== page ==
By Therese Fitzgerald Now is a delicate time for the formation of a new Vietnam emerging from a devastated, war-torn country. There is the danger, on the one hand, that Vietnam, in opening its doors to investors worldwide, will "sell its soul" and become an industrial colony of companies driven by greed. But there is also the possibility that the Vietnamese people will use their energy to recover from all the destruction of the past, rather than succumbing to so-called "development." In fact, there seems to be a resurgence of the School of Youth for Social Service, the organization begun by Thich Nhat Hanh and Sister Cao Ngoc Phuong in 1964, for the development of medical care, education, and agriculture in Vietnam. Today, there is easier access for international social workers to go to Vietnam and work with various local humanitarian groups.
The work of our committee in Berkeley, California, known until now as "Sponsoring Hungry Families," has expanded under the direction of Sister Phuong and others in Plum Village, France, to embrace not only the most needy families, individuals, and temples struggling to have enough food to stay alive, but many other aspects of social work as well. During the past two months, for example, in addition to more than $9,000 of aid sent to help the hungry in Vietnam, we were also able to send $7,000 to support medical students who will work in South Vietnamese villages, a clinical facility for lepers in North Vietnam, daycare centers in Hue and Ho Chi Minh City, trade training centers for teenagers in urban areas and remote villages, and teachers, monks, nuns, and social workers throughout Vietnam.
Each week, we receive many letters like the following ones, informing us about life in Vietnam:
July 20,1991 from a social worker in Ho Chi Minh City: In Hue, I organized ten preschool day-care centers for the poor children from the mountainous region and the "New Economic Zones." The parents agree that it is best to give their children education rather than money. Each class has at least thirty children.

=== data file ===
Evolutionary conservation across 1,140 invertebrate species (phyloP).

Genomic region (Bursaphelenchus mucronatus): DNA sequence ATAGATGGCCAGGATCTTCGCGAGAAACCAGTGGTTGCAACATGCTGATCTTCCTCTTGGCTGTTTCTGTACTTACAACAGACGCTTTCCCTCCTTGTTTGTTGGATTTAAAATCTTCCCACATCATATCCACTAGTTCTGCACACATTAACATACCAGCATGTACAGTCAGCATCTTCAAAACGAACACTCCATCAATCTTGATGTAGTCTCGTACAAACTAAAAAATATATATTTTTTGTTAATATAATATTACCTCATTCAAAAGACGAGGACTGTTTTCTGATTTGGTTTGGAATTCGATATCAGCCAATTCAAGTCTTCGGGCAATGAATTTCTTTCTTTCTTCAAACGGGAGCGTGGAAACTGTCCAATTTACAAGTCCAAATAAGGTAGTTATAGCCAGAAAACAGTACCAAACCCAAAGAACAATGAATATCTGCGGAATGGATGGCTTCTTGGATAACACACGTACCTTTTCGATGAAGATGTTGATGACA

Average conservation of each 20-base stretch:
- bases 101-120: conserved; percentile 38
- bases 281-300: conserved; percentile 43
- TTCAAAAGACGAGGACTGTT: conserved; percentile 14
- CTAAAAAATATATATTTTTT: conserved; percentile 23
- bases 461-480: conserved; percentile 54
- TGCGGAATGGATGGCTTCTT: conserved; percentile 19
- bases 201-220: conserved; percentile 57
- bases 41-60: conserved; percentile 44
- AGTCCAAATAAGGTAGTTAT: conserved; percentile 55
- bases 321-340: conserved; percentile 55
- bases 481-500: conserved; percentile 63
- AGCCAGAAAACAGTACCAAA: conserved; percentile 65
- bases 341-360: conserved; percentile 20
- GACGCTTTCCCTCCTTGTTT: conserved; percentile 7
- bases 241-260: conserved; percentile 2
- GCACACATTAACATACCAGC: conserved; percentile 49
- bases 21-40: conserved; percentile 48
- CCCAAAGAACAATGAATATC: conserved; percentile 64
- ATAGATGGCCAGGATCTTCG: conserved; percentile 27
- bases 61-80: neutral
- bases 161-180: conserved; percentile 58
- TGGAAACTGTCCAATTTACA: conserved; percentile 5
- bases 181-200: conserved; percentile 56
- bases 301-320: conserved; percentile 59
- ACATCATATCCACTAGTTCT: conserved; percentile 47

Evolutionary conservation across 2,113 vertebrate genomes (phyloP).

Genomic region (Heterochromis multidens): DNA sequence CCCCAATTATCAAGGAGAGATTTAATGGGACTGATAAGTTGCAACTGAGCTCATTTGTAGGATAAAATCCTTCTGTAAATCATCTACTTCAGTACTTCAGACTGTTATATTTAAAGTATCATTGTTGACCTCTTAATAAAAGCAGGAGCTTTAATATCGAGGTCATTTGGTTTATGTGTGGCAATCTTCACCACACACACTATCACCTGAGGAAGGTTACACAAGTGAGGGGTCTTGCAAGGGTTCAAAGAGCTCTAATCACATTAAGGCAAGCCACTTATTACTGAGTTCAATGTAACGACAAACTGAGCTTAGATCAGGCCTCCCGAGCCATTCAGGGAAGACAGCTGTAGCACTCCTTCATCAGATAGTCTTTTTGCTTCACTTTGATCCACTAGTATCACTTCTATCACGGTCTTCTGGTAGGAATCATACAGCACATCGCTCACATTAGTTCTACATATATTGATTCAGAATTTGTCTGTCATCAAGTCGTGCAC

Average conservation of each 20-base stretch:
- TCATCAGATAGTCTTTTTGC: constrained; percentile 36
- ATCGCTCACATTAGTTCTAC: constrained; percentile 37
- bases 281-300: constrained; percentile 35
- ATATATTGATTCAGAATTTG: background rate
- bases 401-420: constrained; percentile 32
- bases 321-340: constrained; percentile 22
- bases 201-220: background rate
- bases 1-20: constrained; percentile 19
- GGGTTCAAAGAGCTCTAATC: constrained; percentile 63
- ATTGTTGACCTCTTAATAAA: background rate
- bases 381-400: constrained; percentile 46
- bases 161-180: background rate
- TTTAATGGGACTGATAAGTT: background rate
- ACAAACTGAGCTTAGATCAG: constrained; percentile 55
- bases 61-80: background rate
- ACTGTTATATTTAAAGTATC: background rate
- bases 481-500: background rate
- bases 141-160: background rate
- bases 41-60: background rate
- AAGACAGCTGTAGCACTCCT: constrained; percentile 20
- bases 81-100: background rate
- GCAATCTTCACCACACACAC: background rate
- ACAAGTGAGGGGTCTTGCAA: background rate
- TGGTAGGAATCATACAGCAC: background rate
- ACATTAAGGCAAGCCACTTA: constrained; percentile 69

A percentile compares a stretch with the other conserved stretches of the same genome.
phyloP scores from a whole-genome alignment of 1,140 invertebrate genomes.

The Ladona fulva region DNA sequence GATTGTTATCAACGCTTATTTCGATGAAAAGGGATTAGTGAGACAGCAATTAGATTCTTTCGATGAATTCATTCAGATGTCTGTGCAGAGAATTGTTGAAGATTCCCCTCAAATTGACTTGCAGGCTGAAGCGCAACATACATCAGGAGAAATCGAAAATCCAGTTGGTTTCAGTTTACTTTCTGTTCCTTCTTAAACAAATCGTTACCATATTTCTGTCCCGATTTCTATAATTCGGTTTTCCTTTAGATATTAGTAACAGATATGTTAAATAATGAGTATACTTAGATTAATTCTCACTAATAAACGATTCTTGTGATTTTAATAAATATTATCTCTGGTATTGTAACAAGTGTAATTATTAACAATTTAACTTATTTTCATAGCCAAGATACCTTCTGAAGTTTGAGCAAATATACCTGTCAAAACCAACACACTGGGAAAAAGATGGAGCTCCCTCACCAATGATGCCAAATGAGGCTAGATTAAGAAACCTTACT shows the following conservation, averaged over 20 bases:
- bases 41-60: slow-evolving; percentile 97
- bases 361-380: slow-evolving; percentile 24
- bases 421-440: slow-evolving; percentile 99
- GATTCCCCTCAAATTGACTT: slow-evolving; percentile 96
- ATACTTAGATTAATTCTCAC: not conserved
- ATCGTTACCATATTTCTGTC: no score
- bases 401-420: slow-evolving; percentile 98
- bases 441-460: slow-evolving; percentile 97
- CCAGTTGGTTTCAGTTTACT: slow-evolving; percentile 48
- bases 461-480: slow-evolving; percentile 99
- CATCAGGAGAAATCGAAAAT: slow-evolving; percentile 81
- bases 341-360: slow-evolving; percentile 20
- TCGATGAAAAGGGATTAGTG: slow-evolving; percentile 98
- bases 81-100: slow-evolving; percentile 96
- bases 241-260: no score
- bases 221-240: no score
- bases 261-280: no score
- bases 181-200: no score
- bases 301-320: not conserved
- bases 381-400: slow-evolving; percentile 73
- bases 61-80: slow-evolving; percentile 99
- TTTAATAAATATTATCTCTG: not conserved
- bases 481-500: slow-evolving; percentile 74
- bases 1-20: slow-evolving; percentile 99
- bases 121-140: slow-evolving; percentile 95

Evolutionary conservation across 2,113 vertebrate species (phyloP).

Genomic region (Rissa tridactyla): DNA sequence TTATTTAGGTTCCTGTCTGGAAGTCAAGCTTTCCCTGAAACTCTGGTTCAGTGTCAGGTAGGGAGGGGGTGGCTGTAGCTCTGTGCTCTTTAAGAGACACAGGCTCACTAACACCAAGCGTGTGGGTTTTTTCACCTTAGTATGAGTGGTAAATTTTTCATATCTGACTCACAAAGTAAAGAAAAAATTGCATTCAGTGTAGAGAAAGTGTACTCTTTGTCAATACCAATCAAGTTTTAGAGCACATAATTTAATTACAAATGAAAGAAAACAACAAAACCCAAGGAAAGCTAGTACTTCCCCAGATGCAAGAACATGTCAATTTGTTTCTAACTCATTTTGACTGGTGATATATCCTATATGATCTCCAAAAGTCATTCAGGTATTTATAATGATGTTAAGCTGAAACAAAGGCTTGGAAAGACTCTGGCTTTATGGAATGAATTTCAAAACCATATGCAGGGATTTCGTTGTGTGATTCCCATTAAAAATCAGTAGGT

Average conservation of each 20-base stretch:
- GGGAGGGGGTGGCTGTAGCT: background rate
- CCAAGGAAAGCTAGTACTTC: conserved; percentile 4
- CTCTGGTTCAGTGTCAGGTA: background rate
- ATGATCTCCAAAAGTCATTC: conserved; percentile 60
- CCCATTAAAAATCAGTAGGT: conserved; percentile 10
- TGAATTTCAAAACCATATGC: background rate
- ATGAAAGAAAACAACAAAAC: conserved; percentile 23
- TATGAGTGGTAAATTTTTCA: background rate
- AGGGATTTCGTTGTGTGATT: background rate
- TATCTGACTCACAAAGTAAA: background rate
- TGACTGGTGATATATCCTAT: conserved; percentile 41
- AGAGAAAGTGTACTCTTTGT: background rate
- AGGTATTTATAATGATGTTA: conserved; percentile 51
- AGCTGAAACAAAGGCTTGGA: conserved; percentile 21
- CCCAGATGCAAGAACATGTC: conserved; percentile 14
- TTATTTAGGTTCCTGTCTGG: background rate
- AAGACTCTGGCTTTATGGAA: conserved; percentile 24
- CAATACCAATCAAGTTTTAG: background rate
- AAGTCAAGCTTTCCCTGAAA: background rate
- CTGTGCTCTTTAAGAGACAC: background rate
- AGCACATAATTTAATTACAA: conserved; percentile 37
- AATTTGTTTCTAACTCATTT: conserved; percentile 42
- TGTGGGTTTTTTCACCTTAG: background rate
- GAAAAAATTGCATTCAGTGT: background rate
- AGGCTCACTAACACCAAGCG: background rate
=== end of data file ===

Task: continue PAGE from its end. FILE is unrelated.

October 14,1991 from a mother in Hue:
I am a widow with four children. The eldest son is recovering after almost drowning recently. The other children go to school half a day. Then they go to the forest to collect firewood in exchange for rice. I kept all the medicine you sent me, because we need it so badly. Two of the four children are dangerously ill. We recently lost our house and everything in the big storm.
Profiles of medical students describe young men and women who are wanting to train as doctors and nurses to assist their village. One twenty-year-old woman is studying at the National University of Herbal Medicine in Ho Chi Minh City. She plans to serve the lepers of Binh Minh and Thanh Binh camps with her mother. Her father is dead. Several of the students' parents are lepers, and the young people want to serve at the camp where their parents live. Here is a sampling of the medical students' photographs:
As the nature of our work is changing and growing, so is our name. We solicited advice from our supporters through a mailing in October, and many of those who responded favored the name "Compassion in Action." Other names proposed include Compassion Works in Vietnam, Caring Works in Vietnam, Right Action in Vietnam, and Worthy Works. We are still waiting for the right name to surface. For now, please continue to send your assistance to the Community of Mindful Living, earmarking your donations for the specific project you wish to support.
Thank you for hearing the cries of those who are suffering. Helping us attend to the needs of people struggling to get back on their feet after so many years of war and oppression is such a wonderful endeavor. As Thay says in his opening essay, the "emptiness of giving" helps us realize the oneness of gift, giver, and recipient.
Your tax-deductible donations can be made to the Community of Mindful Living.